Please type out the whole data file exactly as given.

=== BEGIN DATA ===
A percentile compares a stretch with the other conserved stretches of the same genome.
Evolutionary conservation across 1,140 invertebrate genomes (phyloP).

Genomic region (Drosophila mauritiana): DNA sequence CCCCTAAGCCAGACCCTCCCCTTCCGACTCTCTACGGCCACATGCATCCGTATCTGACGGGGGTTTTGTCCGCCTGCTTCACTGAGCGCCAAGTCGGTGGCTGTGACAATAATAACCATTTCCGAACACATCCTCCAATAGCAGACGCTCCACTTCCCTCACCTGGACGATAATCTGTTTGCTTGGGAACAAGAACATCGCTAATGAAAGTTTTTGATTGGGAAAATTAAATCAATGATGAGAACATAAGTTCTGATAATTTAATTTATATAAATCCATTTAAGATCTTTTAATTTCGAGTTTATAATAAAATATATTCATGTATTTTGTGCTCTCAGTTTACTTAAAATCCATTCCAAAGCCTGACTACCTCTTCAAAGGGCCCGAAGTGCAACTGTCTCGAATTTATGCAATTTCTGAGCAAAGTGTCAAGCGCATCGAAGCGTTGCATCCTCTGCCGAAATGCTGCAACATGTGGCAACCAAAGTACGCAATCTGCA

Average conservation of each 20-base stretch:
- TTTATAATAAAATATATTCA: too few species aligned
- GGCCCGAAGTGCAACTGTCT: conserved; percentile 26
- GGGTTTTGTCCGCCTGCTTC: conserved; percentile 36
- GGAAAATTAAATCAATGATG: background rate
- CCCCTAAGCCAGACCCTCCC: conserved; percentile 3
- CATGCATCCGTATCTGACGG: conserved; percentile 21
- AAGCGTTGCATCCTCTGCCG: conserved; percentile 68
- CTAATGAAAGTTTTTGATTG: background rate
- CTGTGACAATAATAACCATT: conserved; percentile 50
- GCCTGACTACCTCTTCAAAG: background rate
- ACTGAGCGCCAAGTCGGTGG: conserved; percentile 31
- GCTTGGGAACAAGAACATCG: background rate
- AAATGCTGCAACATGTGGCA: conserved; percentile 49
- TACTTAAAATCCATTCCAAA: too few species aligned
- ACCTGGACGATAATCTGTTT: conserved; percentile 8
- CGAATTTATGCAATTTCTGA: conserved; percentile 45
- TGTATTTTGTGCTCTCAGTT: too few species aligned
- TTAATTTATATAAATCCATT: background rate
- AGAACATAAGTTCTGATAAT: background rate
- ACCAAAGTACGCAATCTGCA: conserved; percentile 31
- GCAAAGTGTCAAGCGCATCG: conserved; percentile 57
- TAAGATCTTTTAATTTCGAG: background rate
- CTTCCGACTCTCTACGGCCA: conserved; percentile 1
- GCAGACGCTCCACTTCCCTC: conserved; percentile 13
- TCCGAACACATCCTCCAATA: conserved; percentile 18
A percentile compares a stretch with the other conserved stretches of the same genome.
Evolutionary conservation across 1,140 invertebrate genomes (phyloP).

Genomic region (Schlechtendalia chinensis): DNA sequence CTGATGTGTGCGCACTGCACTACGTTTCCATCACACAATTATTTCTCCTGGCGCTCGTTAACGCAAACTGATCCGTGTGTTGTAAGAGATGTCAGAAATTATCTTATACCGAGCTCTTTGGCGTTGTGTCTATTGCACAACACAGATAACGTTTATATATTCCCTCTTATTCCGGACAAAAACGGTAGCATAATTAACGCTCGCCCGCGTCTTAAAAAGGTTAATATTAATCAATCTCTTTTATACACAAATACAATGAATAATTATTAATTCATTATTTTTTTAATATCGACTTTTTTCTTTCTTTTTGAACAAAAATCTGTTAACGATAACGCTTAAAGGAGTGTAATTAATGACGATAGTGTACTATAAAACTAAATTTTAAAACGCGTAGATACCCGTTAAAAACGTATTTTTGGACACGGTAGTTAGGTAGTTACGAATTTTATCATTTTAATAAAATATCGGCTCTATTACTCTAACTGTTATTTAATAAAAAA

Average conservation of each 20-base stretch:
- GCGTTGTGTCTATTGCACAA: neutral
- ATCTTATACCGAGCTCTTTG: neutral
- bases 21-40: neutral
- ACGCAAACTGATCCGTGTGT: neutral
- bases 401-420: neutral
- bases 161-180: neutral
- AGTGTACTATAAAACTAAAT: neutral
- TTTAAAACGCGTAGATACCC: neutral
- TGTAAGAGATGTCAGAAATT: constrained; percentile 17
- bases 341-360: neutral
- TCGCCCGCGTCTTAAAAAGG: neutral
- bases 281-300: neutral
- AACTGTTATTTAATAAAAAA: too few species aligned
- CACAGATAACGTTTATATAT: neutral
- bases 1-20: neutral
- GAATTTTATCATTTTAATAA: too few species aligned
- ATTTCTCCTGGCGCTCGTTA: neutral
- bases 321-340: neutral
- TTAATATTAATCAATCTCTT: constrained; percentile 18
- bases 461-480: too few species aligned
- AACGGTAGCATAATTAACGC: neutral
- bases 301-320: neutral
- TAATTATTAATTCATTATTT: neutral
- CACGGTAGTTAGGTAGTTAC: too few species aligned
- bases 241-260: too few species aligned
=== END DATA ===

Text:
A percentile compares a stretch with the other conserved stretches of the same genome.
Evolutionary conservation across 1,140 invertebrate genomes (phyloP).

Genomic region (Drosophila mauritiana): DNA sequence CCCCTAAGCCAGACCCTCCCCTTCCGACTCTCTACGGCCACATGCATCCGTATCTGACGGGGGTTTTGTCCGCCTGCTTCACTGAGCGCCAAGTCGGTGGCTGTGACAATAATAACCATTTCCGAACACATCCTCCAATAGCAGACGCTCCACTTCCCTCACCTGGACGATAATCTGTTTGCTTGGGAACAAGAACATCGCTAATGAAAGTTTTTGATTGGGAAAATTAAATCAATGATGAGAACATAAGTTCTGATAATTTAATTTATATAAATCCATTTAAGATCTTTTAATTTCGAGTTTATAATAAAATATATTCATGTATTTTGTGCTCTCAGTTTACTTAAAATCCATTCCAAAGCCTGACTACCTCTTCAAAGGGCCCGAAGTGCAACTGTCTCGAATTTATGCAATTTCTGAGCAAAGTGTCAAGCGCATCGAAGCGTTGCATCCTCTGCCGAAATGCTGCAACATGTGGCAACCAAAGTACGCAATCTGCA

Average conservation of each 20-base stretch:
- TTTATAATAAAATATATTCA: too few species aligned
- GGCCCGAAGTGCAACTGTCT: conserved; percentile 26
- GGGTTTTGTCCGCCTGCTTC: conserved; percentile 36
- GGAAAATTAAATCAATGATG: background rate
- CCCCTAAGCCAGACCCTCCC: conserved; percentile 3
- CATGCATCCGTATCTGACGG: conserved; percentile 21
- AAGCGTTGCATCCTCTGCCG: conserved; percentile 68
- CTAATGAAAGTTTTTGATTG: background rate
- CTGTGACAATAATAACCATT: conserved; percentile 50
- GCCTGACTACCTCTTCAAAG: background rate
- ACTGAGCGCCAAGTCGGTGG: conserved; percentile 31
- GCTTGGGAACAAGAACATCG: background rate
- AAATGCTGCAACATGTGGCA: conserved; percentile 49
- TACTTAAAATCCATTCCAAA: too few species aligned
- ACCTGGACGATAATCTGTTT: conserved; percentile 8
- CGAATTTATGCAATTTCTGA: conserved; percentile 45
- TGTATTTTGTGCTCTCAGTT: too few species aligned
- TTAATTTATATAAATCCATT: background rate
- AGAACATAAGTTCTGATAAT: background rate
- ACCAAAGTACGCAATCTGCA: conserved; percentile 31
- GCAAAGTGTCAAGCGCATCG: conserved; percentile 57
- TAAGATCTTTTAATTTCGAG: background rate
- CTTCCGACTCTCTACGGCCA: conserved; percentile 1
- GCAGACGCTCCACTTCCCTC: conserved; percentile 13
- TCCGAACACATCCTCCAATA: conserved; percentile 18
A percentile compares a stretch with the other conserved stretches of the same genome.
Evolutionary conservation across 1,140 invertebrate genomes (phyloP).

Genomic region (Schlechtendalia chinensis): DNA sequence CTGATGTGTGCGCACTGCACTACGTTTCCATCACACAATTATTTCTCCTGGCGCTCGTTAACGCAAACTGATCCGTGTGTTGTAAGAGATGTCAGAAATTATCTTATACCGAGCTCTTTGGCGTTGTGTCTATTGCACAACACAGATAACGTTTATATATTCCCTCTTATTCCGGACAAAAACGGTAGCATAATTAACGCTCGCCCGCGTCTTAAAAAGGTTAATATTAATCAATCTCTTTTATACACAAATACAATGAATAATTATTAATTCATTATTTTTTTAATATCGACTTTTTTCTTTCTTTTTGAACAAAAATCTGTTAACGATAACGCTTAAAGGAGTGTAATTAATGACGATAGTGTACTATAAAACTAAATTTTAAAACGCGTAGATACCCGTTAAAAACGTATTTTTGGACACGGTAGTTAGGTAGTTACGAATTTTATCATTTTAATAAAATATCGGCTCTATTACTCTAACTGTTATTTAATAAAAAA

Average conservation of each 20-base stretch:
- GCGTTGTGTCTATTGCACAA: neutral
- ATCTTATACCGAGCTCTTTG: neutral
- bases 21-40: neutral
- ACGCAAACTGATCCGTGTGT: neutral
- bases 401-420: neutral
- bases 161-180: neutral
- AGTGTACTATAAAACTAAAT: neutral
- TTTAAAACGCGTAGATACCC: neutral
- TGTAAGAGATGTCAGAAATT: constrained; percentile 17
- bases 341-360: neutral
- TCGCCCGCGTCTTAAAAAGG: neutral
- bases 281-300: neutral
- AACTGTTATTTAATAAAAAA: too few species aligned
- CACAGATAACGTTTATATAT: neutral
- bases 1-20: neutral
- GAATTTTATCATTTTAATAA: too few species aligned
- ATTTCTCCTGGCGCTCGTTA: neutral
- bases 321-340: neutral
- TTAATATTAATCAATCTCTT: constrained; percentile 18
- bases 461-480: too few species aligned
- AACGGTAGCATAATTAACGC: neutral
- bases 301-320: neutral
- TAATTATTAATTCATTATTT: neutral
- CACGGTAGTTAGGTAGTTAC: too few species aligned
- bases 241-260: too few species aligned